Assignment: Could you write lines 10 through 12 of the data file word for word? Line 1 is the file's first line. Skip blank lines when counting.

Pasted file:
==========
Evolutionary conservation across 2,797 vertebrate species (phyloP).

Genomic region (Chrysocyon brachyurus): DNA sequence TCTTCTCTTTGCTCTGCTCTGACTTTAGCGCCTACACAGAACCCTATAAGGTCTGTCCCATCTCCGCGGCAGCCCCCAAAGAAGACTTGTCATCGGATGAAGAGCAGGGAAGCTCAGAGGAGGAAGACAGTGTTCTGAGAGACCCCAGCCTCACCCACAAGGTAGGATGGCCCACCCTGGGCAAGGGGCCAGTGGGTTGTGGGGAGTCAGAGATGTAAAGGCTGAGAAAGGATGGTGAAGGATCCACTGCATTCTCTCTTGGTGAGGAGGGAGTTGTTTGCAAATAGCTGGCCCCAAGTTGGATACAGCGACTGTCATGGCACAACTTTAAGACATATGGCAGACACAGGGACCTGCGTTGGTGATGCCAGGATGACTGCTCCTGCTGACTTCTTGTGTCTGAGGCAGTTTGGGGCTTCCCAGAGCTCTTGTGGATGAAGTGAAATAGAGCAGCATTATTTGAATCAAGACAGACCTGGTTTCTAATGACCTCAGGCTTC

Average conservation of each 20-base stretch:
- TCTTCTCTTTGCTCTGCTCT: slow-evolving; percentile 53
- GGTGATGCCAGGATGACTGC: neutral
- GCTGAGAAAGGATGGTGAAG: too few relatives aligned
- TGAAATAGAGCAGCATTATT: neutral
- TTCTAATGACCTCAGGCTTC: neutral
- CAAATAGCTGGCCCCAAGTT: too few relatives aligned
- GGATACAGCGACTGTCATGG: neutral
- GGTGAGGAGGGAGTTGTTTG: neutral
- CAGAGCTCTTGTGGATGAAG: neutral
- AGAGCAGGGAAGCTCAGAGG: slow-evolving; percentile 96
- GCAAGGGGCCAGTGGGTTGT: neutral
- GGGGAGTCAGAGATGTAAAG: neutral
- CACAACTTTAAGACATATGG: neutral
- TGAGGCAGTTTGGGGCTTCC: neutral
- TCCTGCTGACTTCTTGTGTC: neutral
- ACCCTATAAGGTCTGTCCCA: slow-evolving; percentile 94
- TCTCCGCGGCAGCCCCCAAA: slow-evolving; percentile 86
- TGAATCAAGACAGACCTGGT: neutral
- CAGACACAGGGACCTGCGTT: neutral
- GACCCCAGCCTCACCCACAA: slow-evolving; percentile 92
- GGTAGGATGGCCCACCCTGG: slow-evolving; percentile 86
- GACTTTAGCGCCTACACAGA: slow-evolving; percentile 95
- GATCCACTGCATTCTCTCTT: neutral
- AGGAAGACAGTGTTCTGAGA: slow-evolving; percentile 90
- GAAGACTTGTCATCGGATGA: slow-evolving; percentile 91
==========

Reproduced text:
- GGATACAGCGACTGTCATGG: neutral
- GGTGAGGAGGGAGTTGTTTG: neutral
- CAGAGCTCTTGTGGATGAAG: neutral